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Multiple NAOs, one roscore

asked 2013-02-20 00:45:32 -0500

I.T gravatar image

Hello,

I would like to use the nao_driver ros stack to control multiple NAO robots at the same time. Does anyone have any experience with this?

The nao_driver stack is run locally on a computer using a roscore instance on the same computer.

When launching nao_driver it uses an environment variable of the NAO robots IP which it then connects to. Ros topics are then available to publish commands to the NAO.

My guess is that if I launch multiple instances of the nao_driver (on the same computer) the ros topics will collide, i.e two topics "/cmd_vel" would be subscribed.

My idea for a solution is to modify the nao_driver stack so that it uses different topic names, for example specified by a launch file. I could then publish commands to for example "nao1/cmd_vel" or "nao2/cmd_vel" on order to make both nao1 and nao2 walk.

Is there a simpler/nicer way to do this?

Did I miss some basic ROS functionality for handling issues like this?

Thanks, Isak Tjernberg

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answered 2013-02-20 01:44:57 -0500

Achim gravatar image

updated 2013-02-20 01:46:34 -0500

That is what namespaces are for. Either set the ROS_NAMESPACE environment variable before using rosrun or make a launchfile that contains a <group ns="naoX"> tag for each robot. There you can define the parameter with the IP and, if the driver nodes work properly (i.e. subscribing to "cmd_vel" and not "/cmd_vel", the topics should now read like /naoX/cmd_vel and so on.

If you want to use tf, you should also set the tf_prefix param and be sure that all software you use (and especially the one you develop) uses the tf methods to resolve frame_ids with the tf_prefix. Look for tf_prefix in the ros wiki.

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answered 2013-02-20 02:06:18 -0500

Claudio gravatar image

It's easier done than said.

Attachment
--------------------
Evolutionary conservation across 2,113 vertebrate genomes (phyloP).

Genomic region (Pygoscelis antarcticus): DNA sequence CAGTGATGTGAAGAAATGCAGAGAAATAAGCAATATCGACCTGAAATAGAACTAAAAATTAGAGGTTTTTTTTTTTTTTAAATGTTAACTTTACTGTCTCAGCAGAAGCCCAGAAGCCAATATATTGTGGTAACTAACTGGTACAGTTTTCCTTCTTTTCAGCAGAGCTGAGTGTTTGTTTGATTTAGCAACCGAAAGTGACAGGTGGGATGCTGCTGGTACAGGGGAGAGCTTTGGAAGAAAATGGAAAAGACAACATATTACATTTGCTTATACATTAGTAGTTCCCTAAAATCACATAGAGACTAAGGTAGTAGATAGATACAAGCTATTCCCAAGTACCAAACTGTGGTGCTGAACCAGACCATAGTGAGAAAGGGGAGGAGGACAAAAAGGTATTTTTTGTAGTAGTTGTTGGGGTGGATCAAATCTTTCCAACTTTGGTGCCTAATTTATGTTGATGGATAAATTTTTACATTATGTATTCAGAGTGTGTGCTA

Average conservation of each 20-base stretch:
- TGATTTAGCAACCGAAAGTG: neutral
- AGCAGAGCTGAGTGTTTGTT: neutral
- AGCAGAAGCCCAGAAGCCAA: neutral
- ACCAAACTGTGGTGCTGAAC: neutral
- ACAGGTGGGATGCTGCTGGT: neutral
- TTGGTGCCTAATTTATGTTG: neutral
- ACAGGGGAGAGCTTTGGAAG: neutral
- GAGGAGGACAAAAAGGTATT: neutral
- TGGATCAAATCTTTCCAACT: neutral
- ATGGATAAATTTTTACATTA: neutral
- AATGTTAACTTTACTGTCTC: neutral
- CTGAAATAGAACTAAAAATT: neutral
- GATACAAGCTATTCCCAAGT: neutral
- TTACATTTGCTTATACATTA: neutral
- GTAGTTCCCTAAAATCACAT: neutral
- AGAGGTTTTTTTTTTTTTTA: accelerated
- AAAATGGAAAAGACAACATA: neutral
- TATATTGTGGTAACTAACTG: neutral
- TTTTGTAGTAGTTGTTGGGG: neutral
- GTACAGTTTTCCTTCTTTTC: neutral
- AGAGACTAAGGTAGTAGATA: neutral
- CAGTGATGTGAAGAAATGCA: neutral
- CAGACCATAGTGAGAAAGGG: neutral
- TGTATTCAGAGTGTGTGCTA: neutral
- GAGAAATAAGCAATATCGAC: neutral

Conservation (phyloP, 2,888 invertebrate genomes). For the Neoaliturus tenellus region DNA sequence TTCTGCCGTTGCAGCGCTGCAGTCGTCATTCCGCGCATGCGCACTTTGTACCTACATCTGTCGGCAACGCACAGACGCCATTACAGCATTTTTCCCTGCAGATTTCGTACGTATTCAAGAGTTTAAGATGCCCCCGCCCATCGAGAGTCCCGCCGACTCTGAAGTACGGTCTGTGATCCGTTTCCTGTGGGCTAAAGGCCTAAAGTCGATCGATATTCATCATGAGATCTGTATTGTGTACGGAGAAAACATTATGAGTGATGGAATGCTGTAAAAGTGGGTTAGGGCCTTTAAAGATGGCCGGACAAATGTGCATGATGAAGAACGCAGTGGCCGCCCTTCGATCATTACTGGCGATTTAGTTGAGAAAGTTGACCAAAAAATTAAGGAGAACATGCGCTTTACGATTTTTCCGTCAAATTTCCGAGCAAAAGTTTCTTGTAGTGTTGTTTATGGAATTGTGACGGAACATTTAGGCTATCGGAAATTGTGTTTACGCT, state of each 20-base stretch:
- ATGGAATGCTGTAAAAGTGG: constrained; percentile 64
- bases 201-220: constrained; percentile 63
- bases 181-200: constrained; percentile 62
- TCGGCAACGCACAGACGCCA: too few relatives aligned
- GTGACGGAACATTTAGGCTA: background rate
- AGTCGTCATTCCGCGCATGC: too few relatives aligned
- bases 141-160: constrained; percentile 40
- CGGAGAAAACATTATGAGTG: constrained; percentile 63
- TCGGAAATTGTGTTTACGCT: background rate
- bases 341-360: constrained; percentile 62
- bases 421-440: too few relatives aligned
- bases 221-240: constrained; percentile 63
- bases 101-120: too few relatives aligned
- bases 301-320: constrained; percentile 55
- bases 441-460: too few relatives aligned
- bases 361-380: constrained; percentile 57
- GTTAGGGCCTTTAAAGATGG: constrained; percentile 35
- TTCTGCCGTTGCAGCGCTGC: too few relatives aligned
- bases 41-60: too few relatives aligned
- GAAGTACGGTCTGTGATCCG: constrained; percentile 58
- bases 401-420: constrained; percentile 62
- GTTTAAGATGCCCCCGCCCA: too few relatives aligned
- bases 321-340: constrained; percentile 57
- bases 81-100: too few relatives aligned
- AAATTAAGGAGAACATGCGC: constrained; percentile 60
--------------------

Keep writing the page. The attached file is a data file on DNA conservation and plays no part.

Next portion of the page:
You have to learn the roslaunch syntax.

The process involves a few different concepts: hardware machines, conceptual machines, tf trees (at least).

The distinction between hardware machines and conceptual machines is paramount:

  • a hardware machine is a unix machine, ie a computer running your choice of OS, with a unique identifier, to which you need to be able to ssh into.
  • a conceptual machine is one of your Naos

What does this mean? I don't know the Nao stack, so I am generalizing here: most of times you have to run nodes that are local to the specific machines (for example nodes that communicate with hardware, like motor controllers and laser drivers) and nodes that don't need to be local (for example navigation nodes: they fetch the data flowing over the network, but don't need to run on the specific machine from which they are fetching their data).

So here is a launch file example

<launch>
    <machine name="Nao01" address="Nao01.local" user="nao" default="false" env-loader="/opt/ros/<distro>/setup.sh" timeout="180" />
</launch>

This doesn't do anything but explains how you setup remote machines.

The next step is to determine where nodes will run (as said before: on the core machine, or on the remote machines).

    <launch>
        <machine name="Nao01" address="Nao01.local" user="nao" default="false" env-loader="/opt/ros/<YOUR_DISTRO>/setup.sh" timeout="180" />
        <node pkg="nao-stack" type="navigation" name="nao_navi" />

        <!-- == NAO 01 == -->
        <group ns="nao_1">
        <param name="tf_prefix" value="nao_1"/>
        <param name="robot_description" command="$(find xacro)/xacro.py $(find nao_stack)/nao.urdf" />

        <!-- Robot State Publisher -->
        <node pkg="robot_state_publisher" type="state_publisher" name="state_publisher"/>       

        <!-- Nao Nodes -->
        <node pkg="nao_stack" type="driver" name="drive" machine="Nao01"/>
        </group>
        <!-- == END NAO 01 == -->

    </launch>

This most probably won't work (paths and names are surely wrong) but should get you going.

Note the various type of nodes and where they are started.

Remember that to use roslaunch architecture your core machine MUST be able to log into the remote machines via ssh without password. That means loading the core ssh key into the remote machines, and granting it authorized_key status.

This should help you get started setting up ssh.

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Asked: 2013-02-20 00:45:32 -0500

Seen: 304 times

Last updated: Feb 20 '13